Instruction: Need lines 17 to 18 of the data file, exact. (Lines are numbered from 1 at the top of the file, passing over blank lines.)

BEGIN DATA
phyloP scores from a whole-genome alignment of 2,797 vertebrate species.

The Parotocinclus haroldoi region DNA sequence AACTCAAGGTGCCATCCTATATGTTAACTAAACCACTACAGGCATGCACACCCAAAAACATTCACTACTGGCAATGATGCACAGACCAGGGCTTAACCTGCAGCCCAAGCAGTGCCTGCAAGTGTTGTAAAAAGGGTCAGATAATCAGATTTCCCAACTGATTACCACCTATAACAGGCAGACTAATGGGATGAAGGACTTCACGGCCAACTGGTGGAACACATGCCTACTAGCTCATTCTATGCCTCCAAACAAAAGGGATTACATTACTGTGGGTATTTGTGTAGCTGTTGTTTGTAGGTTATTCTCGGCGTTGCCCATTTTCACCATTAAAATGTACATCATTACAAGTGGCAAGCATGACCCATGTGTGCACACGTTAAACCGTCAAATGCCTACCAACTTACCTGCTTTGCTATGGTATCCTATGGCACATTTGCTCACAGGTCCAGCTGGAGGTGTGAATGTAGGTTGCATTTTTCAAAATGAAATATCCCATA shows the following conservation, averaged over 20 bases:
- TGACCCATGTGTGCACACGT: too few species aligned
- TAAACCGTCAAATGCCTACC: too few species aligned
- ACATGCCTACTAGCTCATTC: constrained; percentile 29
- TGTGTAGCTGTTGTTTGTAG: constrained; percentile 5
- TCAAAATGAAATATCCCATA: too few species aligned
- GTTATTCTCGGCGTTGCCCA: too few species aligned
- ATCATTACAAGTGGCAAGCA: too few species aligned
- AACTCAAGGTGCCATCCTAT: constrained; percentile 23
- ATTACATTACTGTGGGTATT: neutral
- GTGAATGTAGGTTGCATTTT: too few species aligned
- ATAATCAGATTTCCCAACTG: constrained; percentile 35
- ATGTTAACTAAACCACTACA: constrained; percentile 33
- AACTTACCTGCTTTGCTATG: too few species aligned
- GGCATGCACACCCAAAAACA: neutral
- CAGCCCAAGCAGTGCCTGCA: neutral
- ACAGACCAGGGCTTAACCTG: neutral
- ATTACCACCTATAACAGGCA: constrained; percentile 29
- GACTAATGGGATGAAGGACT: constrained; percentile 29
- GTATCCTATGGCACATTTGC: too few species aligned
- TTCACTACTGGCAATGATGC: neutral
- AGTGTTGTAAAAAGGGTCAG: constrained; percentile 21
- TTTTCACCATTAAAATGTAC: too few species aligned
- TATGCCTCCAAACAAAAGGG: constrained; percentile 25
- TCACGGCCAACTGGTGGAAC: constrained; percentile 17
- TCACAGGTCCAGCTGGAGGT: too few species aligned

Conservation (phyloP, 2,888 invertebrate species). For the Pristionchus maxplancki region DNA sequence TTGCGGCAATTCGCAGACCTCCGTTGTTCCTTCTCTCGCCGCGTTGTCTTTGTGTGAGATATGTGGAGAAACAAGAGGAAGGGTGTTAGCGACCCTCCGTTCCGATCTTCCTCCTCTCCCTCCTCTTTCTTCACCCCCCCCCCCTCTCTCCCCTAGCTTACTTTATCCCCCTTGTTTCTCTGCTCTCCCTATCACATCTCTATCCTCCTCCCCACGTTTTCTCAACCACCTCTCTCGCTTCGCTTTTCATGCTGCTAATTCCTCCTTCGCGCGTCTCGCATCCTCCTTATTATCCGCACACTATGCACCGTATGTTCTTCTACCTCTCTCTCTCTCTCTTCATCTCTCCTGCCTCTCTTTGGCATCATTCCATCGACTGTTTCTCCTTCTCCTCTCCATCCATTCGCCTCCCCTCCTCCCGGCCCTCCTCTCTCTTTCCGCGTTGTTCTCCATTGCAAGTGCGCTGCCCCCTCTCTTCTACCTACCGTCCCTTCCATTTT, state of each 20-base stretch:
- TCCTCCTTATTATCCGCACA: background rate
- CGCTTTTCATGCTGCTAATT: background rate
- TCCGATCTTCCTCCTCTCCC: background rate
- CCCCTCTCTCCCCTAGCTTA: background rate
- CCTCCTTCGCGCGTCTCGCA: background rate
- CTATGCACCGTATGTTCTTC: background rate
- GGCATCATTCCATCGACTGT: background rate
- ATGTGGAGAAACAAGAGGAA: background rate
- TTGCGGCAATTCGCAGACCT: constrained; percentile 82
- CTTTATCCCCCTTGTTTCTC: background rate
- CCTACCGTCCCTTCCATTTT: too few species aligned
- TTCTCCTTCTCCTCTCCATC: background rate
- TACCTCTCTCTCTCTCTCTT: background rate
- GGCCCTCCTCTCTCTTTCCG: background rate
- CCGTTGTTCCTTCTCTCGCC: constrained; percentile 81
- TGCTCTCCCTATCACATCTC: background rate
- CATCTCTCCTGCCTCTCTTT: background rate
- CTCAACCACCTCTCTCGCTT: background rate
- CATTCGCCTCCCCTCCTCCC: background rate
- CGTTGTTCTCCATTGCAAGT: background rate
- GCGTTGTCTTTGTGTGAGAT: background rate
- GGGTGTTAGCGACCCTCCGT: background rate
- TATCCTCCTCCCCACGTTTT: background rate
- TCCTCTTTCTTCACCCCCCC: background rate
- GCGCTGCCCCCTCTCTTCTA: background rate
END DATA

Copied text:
- CAGCCCAAGCAGTGCCTGCA: neutral
- ACAGACCAGGGCTTAACCTG: neutral